Secondly, the Tanner Family puts as much love in the vineyard as we do in our winery.  The entire family is involved in the farming process and it shows in the quality of the grapes.  This is one of the main reasons we choose to work with the vineyards we do.  I look for owners who are active in the field.  I truly believe that the energy and passion of the family ends up in the finished product.

After years of customers asking why we stopped making our Syrah, I decided to bring it back into the Smith Wooton line-up.  The 2013 Syrah is the first release sense 2006.  This wine is another classic Smith Wooton, handcrafted gem.  Rich, yet balanced with true varietal character, perfect for game and lamb.  This wine is unfined and unfiltered and showcases both richness and complexity, while holding on to just the right amount of acidity.

SmithWooten_Syrah_13

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Lamb Sirloin

 

Pipe and Pint Grape Notes – Vol.1/ Ch.1

Thanks for the great review!

World of Wine CP

2013 Croze Cabernet Sauvignon Oakville

Croze-2013-Cabernet-Sauvignon-Oakville

For our first Grape note we wanted to pick a wine that has character, is meaningful and also represents a certain connection to the wine selection at Pipe and Pint. The 2013 Croze Cabernet Sauvignon seemed like a perfect fit. To start things off, winemaker Daniel Benton is originally from North Carolina and a friend of Larry’s and Pete’s. Also, Daniel is a great fan of Bordeaux style wines which as I will talk more about later, clearly shows in this particular wine and definitely appeals to me personally.

Let me say this up front, I love wines that apart from being powerful and bold, also show finesse and a somewhat classic style and this wine definitely matches those criteria. I quote the great wine writer Jancis Robinson in saying that “wine is geography in a bottle” and with a bit of experience it’s usually…

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Bud Break 2016

No rest for the weary!   It looks like we are going to have an early bud break this year.  That is the point in the grapevines life when it begins to come out of winter dormancy and begin to grow shoots.  These shoots will continue to grow and eventually produce the grapes that we all love.

As vineyard managers, we have been busy preparing the vineyards for the 2016 growing season.  We pruned last years growth off the vines and set them up to grow in the manner we wish based on our trellis systems.  This can be very different from vineyard to vineyard.  The training and trellis system is chosen for each individual site and grape varietal to achieve the desired fruit characteristics for the site.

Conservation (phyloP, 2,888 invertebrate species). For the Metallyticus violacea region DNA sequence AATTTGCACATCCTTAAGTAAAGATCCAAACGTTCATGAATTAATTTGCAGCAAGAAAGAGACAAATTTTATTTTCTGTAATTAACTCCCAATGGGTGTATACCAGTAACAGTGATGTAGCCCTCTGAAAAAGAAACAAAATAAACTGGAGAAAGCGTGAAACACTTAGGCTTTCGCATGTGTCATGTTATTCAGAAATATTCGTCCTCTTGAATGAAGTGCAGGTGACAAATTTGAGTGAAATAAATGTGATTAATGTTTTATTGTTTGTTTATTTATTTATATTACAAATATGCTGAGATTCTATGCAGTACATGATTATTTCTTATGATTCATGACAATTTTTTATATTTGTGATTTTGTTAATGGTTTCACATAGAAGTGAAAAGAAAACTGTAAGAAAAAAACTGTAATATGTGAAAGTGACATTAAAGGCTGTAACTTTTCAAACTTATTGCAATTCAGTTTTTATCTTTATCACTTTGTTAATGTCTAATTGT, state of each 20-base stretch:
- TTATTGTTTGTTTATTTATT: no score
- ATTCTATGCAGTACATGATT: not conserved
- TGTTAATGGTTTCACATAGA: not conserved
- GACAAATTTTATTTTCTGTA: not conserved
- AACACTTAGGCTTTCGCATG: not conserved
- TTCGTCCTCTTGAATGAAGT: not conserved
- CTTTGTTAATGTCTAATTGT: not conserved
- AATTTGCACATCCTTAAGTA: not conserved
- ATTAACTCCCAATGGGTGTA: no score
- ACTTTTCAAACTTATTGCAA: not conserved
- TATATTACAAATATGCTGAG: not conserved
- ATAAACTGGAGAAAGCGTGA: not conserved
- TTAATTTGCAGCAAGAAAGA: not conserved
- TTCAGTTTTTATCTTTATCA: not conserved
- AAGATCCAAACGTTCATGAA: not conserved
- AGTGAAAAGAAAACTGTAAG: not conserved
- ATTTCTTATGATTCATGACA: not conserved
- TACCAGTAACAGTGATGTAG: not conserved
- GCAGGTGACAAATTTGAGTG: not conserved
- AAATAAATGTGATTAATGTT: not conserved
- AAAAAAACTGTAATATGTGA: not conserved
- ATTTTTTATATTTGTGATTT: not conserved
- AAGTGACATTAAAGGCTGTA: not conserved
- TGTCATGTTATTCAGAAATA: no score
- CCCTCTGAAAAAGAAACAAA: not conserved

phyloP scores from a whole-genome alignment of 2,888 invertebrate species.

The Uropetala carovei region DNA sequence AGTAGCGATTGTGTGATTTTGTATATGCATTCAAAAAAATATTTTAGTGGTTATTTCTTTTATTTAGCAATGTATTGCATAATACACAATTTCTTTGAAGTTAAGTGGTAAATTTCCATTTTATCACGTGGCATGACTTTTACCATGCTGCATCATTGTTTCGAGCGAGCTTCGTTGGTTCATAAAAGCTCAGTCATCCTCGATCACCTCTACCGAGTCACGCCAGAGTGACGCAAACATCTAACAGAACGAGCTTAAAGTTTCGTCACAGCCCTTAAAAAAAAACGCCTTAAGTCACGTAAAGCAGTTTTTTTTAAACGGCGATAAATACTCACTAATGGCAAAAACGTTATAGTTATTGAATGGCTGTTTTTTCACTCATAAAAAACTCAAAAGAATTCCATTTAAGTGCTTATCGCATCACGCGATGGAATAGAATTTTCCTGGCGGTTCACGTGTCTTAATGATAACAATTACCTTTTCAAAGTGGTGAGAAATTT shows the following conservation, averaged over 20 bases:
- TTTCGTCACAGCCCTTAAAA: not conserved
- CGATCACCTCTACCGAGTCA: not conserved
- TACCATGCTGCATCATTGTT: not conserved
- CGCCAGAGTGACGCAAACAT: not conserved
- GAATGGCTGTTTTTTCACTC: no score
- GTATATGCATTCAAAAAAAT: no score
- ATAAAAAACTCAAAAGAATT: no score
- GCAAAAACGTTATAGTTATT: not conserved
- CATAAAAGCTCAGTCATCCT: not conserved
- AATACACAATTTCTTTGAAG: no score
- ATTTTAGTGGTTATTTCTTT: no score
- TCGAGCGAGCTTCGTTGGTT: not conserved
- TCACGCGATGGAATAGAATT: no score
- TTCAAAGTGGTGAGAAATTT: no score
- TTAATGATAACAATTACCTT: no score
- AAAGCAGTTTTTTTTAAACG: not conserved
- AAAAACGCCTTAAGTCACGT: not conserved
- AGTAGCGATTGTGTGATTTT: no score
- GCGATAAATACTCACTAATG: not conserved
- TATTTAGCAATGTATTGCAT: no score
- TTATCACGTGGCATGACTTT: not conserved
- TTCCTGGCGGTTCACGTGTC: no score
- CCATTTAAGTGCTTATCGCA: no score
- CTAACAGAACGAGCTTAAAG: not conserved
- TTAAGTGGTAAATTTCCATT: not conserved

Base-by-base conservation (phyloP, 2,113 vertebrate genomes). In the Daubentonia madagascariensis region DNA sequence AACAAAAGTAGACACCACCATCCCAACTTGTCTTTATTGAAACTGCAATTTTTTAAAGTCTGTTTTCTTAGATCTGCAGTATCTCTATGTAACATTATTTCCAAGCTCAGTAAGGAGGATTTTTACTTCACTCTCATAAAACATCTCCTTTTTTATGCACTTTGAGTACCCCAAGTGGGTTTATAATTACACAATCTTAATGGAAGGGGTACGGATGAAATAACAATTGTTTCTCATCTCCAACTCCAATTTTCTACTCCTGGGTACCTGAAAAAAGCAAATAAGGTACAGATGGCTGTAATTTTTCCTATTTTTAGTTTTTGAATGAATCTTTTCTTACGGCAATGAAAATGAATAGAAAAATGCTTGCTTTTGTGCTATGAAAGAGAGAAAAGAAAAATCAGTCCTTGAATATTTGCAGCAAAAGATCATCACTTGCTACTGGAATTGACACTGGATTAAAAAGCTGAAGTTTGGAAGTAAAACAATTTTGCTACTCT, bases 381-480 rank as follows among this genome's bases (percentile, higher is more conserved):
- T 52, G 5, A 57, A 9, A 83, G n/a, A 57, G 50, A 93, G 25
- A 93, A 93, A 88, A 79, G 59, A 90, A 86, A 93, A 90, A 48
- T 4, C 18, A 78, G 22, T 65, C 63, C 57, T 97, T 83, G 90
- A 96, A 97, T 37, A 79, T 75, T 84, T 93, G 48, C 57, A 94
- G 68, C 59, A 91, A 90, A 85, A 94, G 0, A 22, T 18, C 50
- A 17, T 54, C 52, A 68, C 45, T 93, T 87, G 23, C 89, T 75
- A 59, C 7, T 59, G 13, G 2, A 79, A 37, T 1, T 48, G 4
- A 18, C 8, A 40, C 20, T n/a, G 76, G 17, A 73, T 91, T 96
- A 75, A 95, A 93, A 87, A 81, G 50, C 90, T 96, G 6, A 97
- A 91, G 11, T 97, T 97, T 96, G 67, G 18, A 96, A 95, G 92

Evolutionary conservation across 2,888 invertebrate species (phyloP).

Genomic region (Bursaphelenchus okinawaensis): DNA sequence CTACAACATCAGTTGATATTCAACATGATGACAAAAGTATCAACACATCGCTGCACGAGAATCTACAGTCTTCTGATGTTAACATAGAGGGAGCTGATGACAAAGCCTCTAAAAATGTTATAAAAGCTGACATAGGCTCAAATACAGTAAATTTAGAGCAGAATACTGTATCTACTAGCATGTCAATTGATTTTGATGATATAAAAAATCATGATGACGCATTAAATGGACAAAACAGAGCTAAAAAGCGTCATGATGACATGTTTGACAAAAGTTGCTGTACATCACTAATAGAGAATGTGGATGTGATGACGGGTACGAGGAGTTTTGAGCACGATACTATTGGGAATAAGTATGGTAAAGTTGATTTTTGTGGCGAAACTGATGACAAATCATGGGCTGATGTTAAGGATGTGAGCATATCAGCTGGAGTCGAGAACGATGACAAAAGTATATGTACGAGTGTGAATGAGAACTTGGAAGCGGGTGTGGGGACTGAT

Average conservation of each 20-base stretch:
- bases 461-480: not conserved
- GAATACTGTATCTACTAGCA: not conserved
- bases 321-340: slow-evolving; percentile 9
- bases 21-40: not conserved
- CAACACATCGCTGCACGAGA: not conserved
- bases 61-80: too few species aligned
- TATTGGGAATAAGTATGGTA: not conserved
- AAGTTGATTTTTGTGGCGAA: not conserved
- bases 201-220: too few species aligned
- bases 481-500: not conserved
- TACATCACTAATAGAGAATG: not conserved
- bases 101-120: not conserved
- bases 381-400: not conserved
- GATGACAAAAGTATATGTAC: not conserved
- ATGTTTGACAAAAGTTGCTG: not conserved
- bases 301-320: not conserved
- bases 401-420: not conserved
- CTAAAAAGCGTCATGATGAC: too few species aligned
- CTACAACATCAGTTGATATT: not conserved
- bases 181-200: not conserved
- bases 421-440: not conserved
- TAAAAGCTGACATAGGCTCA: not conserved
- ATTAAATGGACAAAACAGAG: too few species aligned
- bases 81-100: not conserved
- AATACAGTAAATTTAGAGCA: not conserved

In additional the soils are being prepared to support the growth.  For most of the Napa Valley, this means plowing and turning under the green fertilizer you planted in the winter.  We use natural and organic means to replace vital nutrients to the soil.  This green manure is called cover crop, and based on the needs of the individual site, it can contain a mix of legumes, grasses, and greens.  When this cover crop turned into the soil, it supplies the nutrients necessary for the grape vines to grow.

Overall, this is a beautiful time of year in the Valley.  There is an energy that radiates this time of year.  New excitement for the upcoming season and a nervousness for the challenges that lie ahead.  Cheers to 2016

Bud Break

 

Lobster with Saffron Cream

At the winery we are always looking for new dishes to pair with our wines.  Actually, one of the very best aspects of our profession is sharing great recipes and wine.  It is hard to find a fine wine lover who is not also a self proclaimed “foodie.”  Recently we paired our 2013 Croze Chardonnay with a poached lobster and saffron cream.  It was an amazing pairing.  The richness of both the lobster and cream highlighted the full bodied chardonnay.  Yet the crisp acid on the finish of the wine cut the richness of the food and left your palate craving more.  So here is our recipe for Lobster with Saffron Cream:

We poached a 2.5 lb lobster in salted water and then chilled it in an ice bath.  Save a half cup of the lobster liquid.

To make the cream: chop a shallot and a garlic clove.  Place them in a sauce pan with a tbs of olive oil and saute over medium heat.  Add a pinch of salt and white pepper if you have it.  Toss in a few sprigs of thyme and let it wilt.  Then add a good pinch of saffron and let it heat gently.  Add 2 tbl of white wine and a 1/2 cup of the lobster stock. Reduce this over medium heat until there is just a couple tablespoons of liquid left.  Strain the mixture and return to the sauce pan.  Add 1/2 cup of heavy cream and let it slowly  heat and reduce until sauce consistency.  Meanwhile gently warm the lobster meat in saute pan with melted butter.

We served this with Carolina Gold Rice (follow link to purchase the best rice in the world).  After the rice was steamed, I added a little cream and the chopped lobster tail. Save the lobster claws to place on top.  Garnish with the herbs of your choice or edible flowers.  We generally use parsley and broccoli flowers.

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Lobster and Saffron Cream